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Oligodendrocyte contribution to RASopathy-associated neurological issues

   A common characteristic of RASopathies is the abnormal activation of the molecular pathway RAS/MAPK. Several reports, including my own, indicate that RAS-activating mutations in mouse oligodendrocytes (OLs) disrupt myelin structure in correlation with abnormal behavior. Increased activation of at least other two signal pathways - Nitric Oxide (NO) and Notch - participate in the mechanism downstream of RAS/MAPK activation. Additionally, RAS activation in OLs causes abnormalities in neighbor cells. 

  Interestingly, pharmacological control of RAS/MAPK, NO, and Notch pathways restores myelin structure and behavior. In order to better define the contribution of OLs to RASopathies, and to propose therapies for neurological issues, research goals of my lab include:

Signal Pathways Model.png
  1. Uncovering the molecular links between known and unknown pathways stimulated downstream of RAS activation in OLs.

  2. Defining the contribution of abnormal OL signal pathways in the context of germline RAS-activation; model mimicking human genetic diseases.

  3. Describing the impact of RASopathy mutations on motor skills and learning paradigms during the postnatal development and adulthood.

  4. Comparing the effects of specific mutations in modulators of the RAS/MAPK pathway, in the context of severity and progression of phenotypes.

  5. Identifying effective drugs targeting RAS/MAPK modulators to revert phenotypes in RASopathy models.    

Structural and functional cell-cell interactions in the White Matter

   Normal brain function relies on the establishment and maintenance of cell-cell communications. During development and after injury, newborn OLs form linear arrays in diverse WM tracts. Single astrocytes embedded within OL linear arrays have been described; however, the function of these heterocellular arrays remains largely unknown. My recent observations utilizing specific markers indicate that astrocytes embedded in OL linear arrays also contact blood vessels and axonal tracts through different processes. Interestingly, these Heterocellular Oligodendrocyte-associated Linear Arrays (HOLAs) are disrupted in RASopathy models, in which a RAS activating mutation was introduced to OLs. To define function and relevance of HOLAs in neurological diseases, further goals of my lab include:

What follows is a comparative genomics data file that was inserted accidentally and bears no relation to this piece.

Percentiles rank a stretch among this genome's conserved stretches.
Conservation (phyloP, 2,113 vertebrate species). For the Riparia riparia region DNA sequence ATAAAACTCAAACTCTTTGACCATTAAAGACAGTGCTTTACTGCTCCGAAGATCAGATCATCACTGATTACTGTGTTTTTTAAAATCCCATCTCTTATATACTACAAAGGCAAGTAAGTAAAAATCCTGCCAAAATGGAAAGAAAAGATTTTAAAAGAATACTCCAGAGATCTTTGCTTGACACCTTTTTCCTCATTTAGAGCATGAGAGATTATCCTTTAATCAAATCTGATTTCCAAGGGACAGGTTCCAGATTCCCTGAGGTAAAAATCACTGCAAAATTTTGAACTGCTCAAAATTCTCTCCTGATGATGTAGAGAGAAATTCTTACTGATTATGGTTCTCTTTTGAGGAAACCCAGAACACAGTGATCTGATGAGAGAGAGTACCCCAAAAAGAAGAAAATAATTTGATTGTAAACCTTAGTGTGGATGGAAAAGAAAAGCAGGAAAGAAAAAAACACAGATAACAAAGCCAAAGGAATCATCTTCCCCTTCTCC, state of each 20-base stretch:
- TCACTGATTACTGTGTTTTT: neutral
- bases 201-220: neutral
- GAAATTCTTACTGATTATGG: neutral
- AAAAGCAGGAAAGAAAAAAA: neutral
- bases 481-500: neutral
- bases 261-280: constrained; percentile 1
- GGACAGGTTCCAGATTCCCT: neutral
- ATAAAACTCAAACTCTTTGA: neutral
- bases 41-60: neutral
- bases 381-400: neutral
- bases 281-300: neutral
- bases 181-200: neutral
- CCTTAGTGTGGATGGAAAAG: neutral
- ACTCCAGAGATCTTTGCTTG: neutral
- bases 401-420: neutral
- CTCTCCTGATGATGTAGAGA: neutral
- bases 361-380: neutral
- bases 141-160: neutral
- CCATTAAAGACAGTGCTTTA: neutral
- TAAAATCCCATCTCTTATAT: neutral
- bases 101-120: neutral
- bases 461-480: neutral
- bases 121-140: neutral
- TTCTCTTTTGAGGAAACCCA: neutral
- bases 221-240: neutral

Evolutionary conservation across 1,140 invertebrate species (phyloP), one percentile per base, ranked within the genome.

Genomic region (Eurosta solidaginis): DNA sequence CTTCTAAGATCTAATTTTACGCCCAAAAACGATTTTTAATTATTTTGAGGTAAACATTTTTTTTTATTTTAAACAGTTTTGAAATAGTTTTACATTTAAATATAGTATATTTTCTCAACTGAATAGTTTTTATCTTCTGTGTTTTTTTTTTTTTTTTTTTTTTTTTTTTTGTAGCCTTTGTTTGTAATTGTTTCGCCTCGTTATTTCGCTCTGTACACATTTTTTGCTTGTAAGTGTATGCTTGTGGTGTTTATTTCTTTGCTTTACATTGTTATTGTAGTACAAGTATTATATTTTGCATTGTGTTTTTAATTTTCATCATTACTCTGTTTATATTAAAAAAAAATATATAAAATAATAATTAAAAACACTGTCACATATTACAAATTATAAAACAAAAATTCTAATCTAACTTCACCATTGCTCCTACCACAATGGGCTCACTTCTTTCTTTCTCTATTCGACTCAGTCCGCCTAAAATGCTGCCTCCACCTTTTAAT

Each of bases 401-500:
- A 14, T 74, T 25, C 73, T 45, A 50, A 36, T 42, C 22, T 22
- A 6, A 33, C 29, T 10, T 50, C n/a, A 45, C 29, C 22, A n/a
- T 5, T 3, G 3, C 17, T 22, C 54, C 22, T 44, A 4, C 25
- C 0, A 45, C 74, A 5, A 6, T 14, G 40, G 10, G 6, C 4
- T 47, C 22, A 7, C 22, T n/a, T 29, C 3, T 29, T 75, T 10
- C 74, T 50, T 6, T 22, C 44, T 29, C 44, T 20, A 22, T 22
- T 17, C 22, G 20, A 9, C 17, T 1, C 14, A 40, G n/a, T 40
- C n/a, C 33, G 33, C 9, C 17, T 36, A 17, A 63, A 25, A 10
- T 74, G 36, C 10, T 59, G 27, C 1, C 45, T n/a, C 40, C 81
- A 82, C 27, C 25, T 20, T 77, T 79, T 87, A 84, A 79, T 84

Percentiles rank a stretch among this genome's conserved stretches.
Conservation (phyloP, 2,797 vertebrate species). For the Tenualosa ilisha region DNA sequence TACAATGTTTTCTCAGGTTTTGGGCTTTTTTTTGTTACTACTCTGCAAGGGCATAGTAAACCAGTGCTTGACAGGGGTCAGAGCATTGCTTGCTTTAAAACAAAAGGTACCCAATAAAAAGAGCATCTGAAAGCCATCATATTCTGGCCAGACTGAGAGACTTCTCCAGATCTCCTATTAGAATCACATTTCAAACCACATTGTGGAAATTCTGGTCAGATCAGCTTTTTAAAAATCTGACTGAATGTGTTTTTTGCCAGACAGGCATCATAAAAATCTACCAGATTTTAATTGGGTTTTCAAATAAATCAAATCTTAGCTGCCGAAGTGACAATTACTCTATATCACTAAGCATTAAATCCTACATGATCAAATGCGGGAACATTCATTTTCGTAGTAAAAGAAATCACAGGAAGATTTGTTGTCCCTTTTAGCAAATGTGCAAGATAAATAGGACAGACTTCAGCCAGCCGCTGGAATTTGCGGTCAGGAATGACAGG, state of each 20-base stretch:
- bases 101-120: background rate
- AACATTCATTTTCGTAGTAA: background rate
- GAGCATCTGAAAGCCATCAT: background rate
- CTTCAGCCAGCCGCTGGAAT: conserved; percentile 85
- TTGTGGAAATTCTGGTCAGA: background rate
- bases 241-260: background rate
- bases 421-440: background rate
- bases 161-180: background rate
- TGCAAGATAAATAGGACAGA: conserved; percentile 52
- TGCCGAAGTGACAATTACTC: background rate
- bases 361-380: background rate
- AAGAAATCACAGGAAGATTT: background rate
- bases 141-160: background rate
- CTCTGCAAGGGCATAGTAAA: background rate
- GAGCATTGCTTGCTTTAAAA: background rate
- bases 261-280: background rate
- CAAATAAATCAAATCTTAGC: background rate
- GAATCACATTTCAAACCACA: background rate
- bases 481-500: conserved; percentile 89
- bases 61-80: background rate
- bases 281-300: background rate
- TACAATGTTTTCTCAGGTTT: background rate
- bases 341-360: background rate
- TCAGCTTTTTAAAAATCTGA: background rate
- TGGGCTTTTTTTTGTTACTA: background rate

Modified from Lopez-Juarez, et al., 2017

  1. To quantitively describe cell-cell interactions (glia-glia, glia-axon, and glia-vasculature) within HOLAs of adult WM tracts.

  2. To describe the integration of HOLAs during development of the corpus callosum and optic nerve.

  3. To analyze the impact of ablation of HOLA-associated astrocytes at the structural and functional level.

  4. To describe the mechanism for the disruption of HOLAs in mouse RASopathy models.

   To accomplish the above goals, my lab utilizes histological, biochemical, computational and behavioral analysis in wild type mice, as well as in models of Nf1, CS, and Nf1/CS. 

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